Two Florida cities take two different fluoridation paths
Clearwater, Fla—Tampa Bay area residents will soon see some changes in the availability of optimally fluoridated water, as Pinellas County stops fluoridating its supply and Plant City begins fluoridation.
The Pinellas County Commission Oct. 4 voted 4-3 to halt fluoridation of the county’s water supply by Dec. 31. Some 700,000 residents will be affected.
Pinellas County has fluoridated its community water supply since 2004. Fluoridation in the cities of St. Petersburg, Gulfport, Dunedin and Belleair will not be affected by the decision.
What began as a discussion to cut costs to the county erupted into a contentious debate about fluoridation’s safety and health effects and the government’s role in the choices of citizens, according to local media reports. Commissioners heard testimony from more than a dozen dentists and pediatricians who advocated for continuing fluoridation to improve the dental health of Pinellas County residents and lower the county’s costs for dental care for the underserved as well as speakers against fluoridation who discussed concerns about side effects, government intervention and cost.
The projected cost to the county for fluoridation for fiscal year 2011 was $211,060, said Robert M. Powell, director, Department of Environment and Infrastructure for the county Water and Sewer Division. Costs for fiscal 2010 were $182,409. Fluoridation costs for fiscal 2011 would have increased about 4 cents per person per year to about 30 cents per person.
“It is obvious that not all elected officials in Pinellas County have the best interest of their 700,000 residents at heart,” said Dr. Terry Buckenheimer, a Tampa area dentist. “Community water fluoridation has been recognized as one of the top 10 public health advancements in the past 60 years. The practice of providing optimal levels of fluoride in drinking water supplies is based in sound science. It was stated that the cost of providing this service was prohibitive. However, the cost breaks down to about 30 cents per resident per year, while the cost of one restoration in a decayed tooth of a child could be 500 times that amount. Perhaps it is time for the residents of Pinellas County to elect officials who educate themselves prior to voting on such important matters.”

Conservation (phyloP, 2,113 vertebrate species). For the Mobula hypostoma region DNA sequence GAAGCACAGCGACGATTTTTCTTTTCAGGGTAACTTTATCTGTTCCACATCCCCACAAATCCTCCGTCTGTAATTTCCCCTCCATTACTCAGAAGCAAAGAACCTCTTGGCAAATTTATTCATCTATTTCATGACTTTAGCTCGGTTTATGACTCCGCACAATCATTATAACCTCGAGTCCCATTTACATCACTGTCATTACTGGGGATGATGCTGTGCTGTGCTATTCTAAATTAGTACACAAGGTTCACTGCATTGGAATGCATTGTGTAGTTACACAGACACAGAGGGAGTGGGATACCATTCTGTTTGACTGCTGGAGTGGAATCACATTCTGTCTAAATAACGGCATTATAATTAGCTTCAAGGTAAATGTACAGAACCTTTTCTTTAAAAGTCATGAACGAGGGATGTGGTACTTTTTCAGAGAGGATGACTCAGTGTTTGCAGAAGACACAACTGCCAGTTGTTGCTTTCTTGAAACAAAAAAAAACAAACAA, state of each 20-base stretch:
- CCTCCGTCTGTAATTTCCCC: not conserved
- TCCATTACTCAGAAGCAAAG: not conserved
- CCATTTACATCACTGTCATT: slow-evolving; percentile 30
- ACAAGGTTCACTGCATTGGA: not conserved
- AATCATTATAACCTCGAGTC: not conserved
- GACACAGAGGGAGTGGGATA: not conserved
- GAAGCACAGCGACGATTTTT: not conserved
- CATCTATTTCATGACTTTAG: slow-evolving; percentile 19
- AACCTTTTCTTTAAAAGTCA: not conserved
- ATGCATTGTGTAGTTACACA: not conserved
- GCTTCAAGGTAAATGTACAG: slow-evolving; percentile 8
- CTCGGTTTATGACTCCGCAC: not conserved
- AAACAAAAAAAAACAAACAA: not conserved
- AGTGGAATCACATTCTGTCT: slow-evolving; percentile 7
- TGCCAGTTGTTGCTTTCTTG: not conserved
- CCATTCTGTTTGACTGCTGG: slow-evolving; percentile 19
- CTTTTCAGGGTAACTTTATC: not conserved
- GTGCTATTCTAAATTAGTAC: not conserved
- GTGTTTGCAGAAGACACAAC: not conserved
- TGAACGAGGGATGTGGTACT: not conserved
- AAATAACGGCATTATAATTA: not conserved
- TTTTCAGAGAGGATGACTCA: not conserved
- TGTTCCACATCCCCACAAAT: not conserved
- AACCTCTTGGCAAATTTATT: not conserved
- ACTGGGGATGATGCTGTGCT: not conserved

A notice regarding the decision is posted on the Pinellas County website’s fluoridation page and will also be sent to utilities customers soon.
“Our community water fluoridation programs are vital to public health,” said Dr. Cesar Sabates, president of the Florida Dental Association. “It is important that community leaders understand that cutting these vital health programs will directly lead to more cavities or tooth decay. This is especially true for low-income children, who have little access to dental services.”
In Hillsborough County, the county directly east of Pinellas County, the town of Plant City is continuing to plan for starting up fluoridation by next fall.
“Plant City made the right decision for the right reasons,” said Dr. Craig Oldham, a general dentist in Brandon, Fla. “The decision to fluoridate had been made several years ago, but the city council needed to find a way to pay for it.”
Dr. Oldham attended planning meetings and city council meetings as the representative from the Hillsborough County Dental Association and said the effort to bring the desire for fluoridation into a concrete plan was an organized grassroots effort.
“I attended the city council meetings in order to answer any questions or concerns, but there really weren’t many,” Dr. Oldham added. “The council representatives knew the science and the benefits fluoridation could offer the city. They were only hesitant until they made a plan to handle the costs involved.”
“The FDA and the Oral Health Coalition of Hillsborough County applaud the Plant City commissioners for approving the implementation of optimal fluoride levels in the drinking water of their residents,” said Dr. Buckenheimer. “They have shown a commitment to doing what is right for the oral health of their citizens for generations to come.”
The Suncoast News in Tampa Oct. 27 also ran an article saying the city of Tarpon Springs is seeking recommendations from its city manager on fluoridation as it prepares to build a reverse-osmosis water treatment plant. The report also says officials of the city of Dunedin are planning a town hall meeting Nov. 29 to discuss whether it should continue fluoridating its water.
For more information on fluoride and fluoridation, log on to www.ada.org/fluoride.aspx.